If any of these charters would simply take over all the operations of a failing existing school building, I would be much more enthusiastic about that experiment. Until then, I fear we are just shuffling kids around - and that our results are likely echoing the national result... that charters accomplish absolutely nothing besides separating out that lowest quartile, creating pockets of higher average scores.

I am _not_ claiming that this kind of segregation is fundamentally bad. I do claim that if our leaders feel it is good, then we should do it in our zoned schools as well. Otherwise, our zoned schools are sure to increasingly end up as repositories of last resort for our street kids. Charters may already be causing this in some areas of town. We need to be very vigilant around that potential problem.

Moreover, before we open another 6 schools, we need to carefully ask ourselves how much of our energy should be focused on schools that sever 4% or 5% or 6% of our kids at most. Right now, it feels like 90%. How do we get that down to 10%?

Thanks much,

Chris Moth, 2020 Overhill Dr

By: Rasputin72 on 4/24/13 at 11:40

Charter schools are nothing more than a boondoggle.

Someone should realize that 63% of the public school students are not intrested in education as educated people know as education.

By: Vuenbelvue on 4/24/13 at 6:34

MNPS should make public all salaries from the top down of the Charter schools and include what portion is property tax payer or federally funded. Break it down. Did they build their own building, did they provide books, transportation, meals, maintenance and utilities? It might be easier to say "what do they provide?"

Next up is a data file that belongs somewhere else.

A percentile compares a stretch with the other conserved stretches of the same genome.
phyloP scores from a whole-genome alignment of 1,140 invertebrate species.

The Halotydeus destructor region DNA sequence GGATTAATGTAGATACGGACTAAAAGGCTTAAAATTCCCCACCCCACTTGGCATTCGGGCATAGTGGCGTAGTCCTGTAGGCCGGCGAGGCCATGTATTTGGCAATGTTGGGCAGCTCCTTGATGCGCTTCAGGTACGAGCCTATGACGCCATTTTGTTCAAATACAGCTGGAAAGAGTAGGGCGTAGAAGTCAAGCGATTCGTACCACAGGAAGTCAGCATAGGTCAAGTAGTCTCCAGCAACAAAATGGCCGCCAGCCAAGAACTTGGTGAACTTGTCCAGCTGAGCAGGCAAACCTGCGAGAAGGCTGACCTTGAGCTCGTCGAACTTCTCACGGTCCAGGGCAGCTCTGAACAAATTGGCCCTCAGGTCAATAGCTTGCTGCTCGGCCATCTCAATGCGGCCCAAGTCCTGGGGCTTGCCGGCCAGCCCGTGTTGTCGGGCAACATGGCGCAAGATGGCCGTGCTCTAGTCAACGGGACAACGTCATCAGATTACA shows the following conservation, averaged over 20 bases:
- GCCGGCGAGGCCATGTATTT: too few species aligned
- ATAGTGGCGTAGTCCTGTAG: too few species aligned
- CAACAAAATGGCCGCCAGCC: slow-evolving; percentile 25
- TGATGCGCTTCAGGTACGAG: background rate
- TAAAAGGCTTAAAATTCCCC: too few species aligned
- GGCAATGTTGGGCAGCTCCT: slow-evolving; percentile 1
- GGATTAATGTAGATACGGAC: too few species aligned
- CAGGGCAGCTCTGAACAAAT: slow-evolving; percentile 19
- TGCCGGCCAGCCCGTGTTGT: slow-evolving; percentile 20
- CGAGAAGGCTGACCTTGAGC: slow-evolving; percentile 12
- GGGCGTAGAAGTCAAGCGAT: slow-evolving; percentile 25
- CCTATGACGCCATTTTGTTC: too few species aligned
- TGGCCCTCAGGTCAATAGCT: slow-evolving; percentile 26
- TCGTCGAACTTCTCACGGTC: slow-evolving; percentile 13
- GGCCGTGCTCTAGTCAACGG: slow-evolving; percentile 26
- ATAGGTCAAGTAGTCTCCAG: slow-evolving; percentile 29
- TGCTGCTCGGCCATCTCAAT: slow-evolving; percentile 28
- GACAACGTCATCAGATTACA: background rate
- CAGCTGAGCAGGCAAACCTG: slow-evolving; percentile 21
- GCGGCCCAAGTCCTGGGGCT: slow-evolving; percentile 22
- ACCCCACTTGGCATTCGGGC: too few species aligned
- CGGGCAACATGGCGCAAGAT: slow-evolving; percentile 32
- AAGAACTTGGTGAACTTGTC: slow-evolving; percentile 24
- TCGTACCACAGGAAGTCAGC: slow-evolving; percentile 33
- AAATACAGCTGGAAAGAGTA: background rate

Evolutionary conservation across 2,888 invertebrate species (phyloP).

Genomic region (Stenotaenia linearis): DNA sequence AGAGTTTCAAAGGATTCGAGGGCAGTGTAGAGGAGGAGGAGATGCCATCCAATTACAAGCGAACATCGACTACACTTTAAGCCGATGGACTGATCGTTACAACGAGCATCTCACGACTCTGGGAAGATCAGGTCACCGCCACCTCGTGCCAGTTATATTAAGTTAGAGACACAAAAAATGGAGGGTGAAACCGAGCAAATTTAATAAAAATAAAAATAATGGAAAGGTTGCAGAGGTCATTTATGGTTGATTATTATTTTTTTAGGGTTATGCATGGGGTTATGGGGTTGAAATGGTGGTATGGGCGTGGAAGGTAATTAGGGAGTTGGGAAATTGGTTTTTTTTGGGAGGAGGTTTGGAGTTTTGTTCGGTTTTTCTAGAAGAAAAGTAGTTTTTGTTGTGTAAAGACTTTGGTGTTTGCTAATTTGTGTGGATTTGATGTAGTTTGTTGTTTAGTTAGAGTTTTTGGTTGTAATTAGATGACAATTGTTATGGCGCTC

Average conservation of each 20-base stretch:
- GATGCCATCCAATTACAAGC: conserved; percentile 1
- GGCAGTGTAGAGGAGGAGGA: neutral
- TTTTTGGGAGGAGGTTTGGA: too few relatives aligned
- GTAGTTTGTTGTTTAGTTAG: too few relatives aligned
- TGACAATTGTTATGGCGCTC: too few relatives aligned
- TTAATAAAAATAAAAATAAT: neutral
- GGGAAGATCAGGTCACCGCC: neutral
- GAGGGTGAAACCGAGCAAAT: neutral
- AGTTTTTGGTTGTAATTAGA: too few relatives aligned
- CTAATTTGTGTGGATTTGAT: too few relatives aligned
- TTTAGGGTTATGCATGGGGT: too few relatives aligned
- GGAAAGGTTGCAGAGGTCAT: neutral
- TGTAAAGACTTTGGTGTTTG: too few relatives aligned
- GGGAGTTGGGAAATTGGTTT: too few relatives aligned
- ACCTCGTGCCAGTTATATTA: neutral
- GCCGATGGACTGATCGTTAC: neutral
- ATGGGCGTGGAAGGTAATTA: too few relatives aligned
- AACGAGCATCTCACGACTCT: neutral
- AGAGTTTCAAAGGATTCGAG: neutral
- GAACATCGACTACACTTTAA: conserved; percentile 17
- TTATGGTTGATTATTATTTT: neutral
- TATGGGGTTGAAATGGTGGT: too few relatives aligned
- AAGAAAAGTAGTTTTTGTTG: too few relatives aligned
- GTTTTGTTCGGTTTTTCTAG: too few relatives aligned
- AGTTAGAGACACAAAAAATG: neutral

You got to love those original names for the schools. Thurgood Marshall, that great Tennessean, Rocketship school, I guess they were turned down in Huntsville, Ala. Valor school. Be brave teachers to work with the world's immigrant children we are forced to pay for.
Fire School Board Head Register for obviously failing on his job. Hint, If he was successful, Metro would not need Charter Schools.

By: firstworldproblems on 4/24/13 at 9:59

I agree with you, Vuenbelvue. I would also love to know how much money is going into charter salaries.

I know that in most states, charter schools cannot have new buildings built using taxpayer funds. They have to go into existing buildings, which is why many charter schools are in old school buildings, office buildings, etc.

If private donors want to put up the money for a building, they can do that, but that's it.

By: CoyoteCrawford on 4/25/13 at 8:12

Charter schools are a waste of taxpayer money.